Cervenka M, Henry B, Felton EA, Patton K, Kossoff E. Epilepsy & Behavior 56(2016)32–37.

Purpose

Earlier this month we shared this article in our Keto News. Since we frequently receive questions about dietary therapy in adults, we are sharing open access to this article through our partnership with Epilepsy & Behavior. This paper reports on the experience of an adult epilepsy diet center (AEDC) and demonstrated the feasibility, efficacy, and safety of dietary treatment of adults with epilepsy.

Description of Study

  • This study collected data about adults with epilepsy who were evaluated and treated at an adult diet center from 2010 to 2015.
  • 168 patients were enrolled in the study. Of these, 21% were already on diet when first seen at the AEDC, and 79% were trying dietary therapy for the first time.
  • Most patients were treated with the modified Atkins diet (MAD).
  • Effectiveness of the diet was measured by counting “responders” (people who had a 50% or greater decrease in seizures) and those who became seizure-free during dietary treatment.
  • Safety was determined by following laboratory studies, including measures of blood lipids, blood counts, vitamin D levels, and others.
  • Patients were seen 3 months and 6 months after starting the study and then yearly.

Summary of Study Findings

  • Data were evaluated separately for those already on the diet at the time of the first visit and those who were started on the diet at the first visit.
  • 35 patients were already on diet at first visit:
    • 22% had greater than 50% reduction in seizures during the study.
    • 44% patients were seizure-free at the time of their first visit and stayed seizure free.
    • 3 other people (11%) became seizure-free during the study.
    • 8 stopped the diet for a variety of reasons
  • 101 of 133 patients who had not been treated with the diet started treatment with MAD.
    • 44% remained on the diet throughout the study period.
    • Of those on the diet throughout the study period, 17% had greater than 50% reduction in seizures, and 22% became seizure-free.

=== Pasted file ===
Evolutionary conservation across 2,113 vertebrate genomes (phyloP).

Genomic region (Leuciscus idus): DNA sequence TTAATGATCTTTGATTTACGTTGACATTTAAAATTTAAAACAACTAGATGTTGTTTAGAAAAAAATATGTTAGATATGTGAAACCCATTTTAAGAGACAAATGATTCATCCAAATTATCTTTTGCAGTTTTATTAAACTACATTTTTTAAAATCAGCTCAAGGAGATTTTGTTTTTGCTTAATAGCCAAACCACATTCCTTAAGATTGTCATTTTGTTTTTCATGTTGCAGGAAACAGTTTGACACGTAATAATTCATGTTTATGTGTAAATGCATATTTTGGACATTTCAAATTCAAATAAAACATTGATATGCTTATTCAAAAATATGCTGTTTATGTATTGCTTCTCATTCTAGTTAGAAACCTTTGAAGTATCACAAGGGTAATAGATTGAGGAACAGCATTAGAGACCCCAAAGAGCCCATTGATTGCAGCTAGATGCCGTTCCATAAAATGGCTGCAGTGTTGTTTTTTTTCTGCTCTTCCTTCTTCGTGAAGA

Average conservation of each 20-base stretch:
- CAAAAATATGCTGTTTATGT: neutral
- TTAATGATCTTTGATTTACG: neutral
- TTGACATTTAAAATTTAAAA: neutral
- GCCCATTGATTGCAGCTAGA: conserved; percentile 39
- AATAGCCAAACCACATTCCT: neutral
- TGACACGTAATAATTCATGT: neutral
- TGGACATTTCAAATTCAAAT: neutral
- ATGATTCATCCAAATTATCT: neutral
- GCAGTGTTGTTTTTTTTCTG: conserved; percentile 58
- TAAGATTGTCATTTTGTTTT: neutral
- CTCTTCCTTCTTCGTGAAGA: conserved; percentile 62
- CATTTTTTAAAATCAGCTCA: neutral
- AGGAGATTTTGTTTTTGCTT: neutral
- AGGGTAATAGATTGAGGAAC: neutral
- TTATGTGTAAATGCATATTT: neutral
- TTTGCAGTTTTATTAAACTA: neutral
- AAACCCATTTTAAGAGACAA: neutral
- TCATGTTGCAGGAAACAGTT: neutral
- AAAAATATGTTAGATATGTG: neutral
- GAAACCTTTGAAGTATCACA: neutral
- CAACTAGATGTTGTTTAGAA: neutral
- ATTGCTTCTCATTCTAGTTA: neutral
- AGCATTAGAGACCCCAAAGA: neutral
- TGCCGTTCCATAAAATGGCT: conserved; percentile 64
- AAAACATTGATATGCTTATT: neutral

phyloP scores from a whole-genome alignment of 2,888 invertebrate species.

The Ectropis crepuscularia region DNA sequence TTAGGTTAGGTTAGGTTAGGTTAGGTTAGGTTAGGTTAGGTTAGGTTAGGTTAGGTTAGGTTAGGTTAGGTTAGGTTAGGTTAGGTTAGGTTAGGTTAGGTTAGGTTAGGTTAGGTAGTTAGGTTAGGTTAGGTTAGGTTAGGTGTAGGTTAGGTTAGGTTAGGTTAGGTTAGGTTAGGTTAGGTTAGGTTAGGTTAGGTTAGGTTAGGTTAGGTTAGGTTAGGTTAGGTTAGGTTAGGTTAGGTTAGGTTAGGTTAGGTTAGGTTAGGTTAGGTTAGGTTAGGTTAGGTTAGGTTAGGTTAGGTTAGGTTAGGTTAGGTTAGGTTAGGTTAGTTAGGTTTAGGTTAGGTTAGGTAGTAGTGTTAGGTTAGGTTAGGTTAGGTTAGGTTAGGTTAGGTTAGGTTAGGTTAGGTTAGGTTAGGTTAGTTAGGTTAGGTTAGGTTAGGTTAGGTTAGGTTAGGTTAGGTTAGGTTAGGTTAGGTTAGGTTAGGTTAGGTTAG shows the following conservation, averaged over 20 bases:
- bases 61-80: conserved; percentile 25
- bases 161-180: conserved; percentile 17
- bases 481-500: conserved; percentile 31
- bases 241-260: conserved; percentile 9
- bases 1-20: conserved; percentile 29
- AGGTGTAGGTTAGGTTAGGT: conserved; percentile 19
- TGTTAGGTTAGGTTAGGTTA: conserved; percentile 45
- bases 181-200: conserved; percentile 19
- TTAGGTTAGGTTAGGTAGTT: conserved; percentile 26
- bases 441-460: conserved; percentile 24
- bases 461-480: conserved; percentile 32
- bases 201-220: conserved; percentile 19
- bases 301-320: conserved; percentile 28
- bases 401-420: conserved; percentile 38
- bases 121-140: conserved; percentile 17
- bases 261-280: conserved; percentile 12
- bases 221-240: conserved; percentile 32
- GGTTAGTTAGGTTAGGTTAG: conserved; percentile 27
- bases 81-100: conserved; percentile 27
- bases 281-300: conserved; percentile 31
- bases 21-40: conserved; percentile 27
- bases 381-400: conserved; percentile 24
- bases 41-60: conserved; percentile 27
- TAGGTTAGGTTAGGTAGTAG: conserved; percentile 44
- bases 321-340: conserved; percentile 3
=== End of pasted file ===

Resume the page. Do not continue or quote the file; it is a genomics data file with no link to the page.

• Over half (56%) stopped the diet or were lost to follow up. Reasons for coming off the diet included diet restrictions, not enough benefit, and side effects.
  • A little more than 1 out of 3 people (39%) reported side effects from dietary therapy:
    • Weight lost (19%)
    • Abnormal blood lipids (39%)
    • Gastrointestinal (stomach) complaints (6%)
    • Kidney stones (2 patients)
    • Osteopenia / osteoporosis (thinning of the bones) (2 patients).

What does this mean?

  • Dietary treatment with MAD is a reasonable option for adults as well as children with poorly controlled epilepsy.
  • Of patients who remained on the diet for the study period, about 1 out of 4 adults became seizure-free and 17% had at least a 50% decrease in their seizure frequency.
  • MAD is well tolerated with rare serious side effects. However, the diet restrictions led to many people choosing to stop the diet treatment.
  • This is not a controlled clinical trial, which means a control group was not used and results could not be compared to people who did not use the diet.
  • More studies are needed to prove that the positive effects seen were not due to placebo effect. The study does, however, provide insight into safety and tolerance of diet therapy for adults.

Article published in Epilepsy & Behavior, May 2016.

Authored By: 
Paul M. Levisohn MD | Member | Epilepsy Foundation Professional Advisory Board
Authored Date: 
05/2016
Reviewed By: 
Nathan B. Fountain MD
on: 
Tuesday, May 31, 2016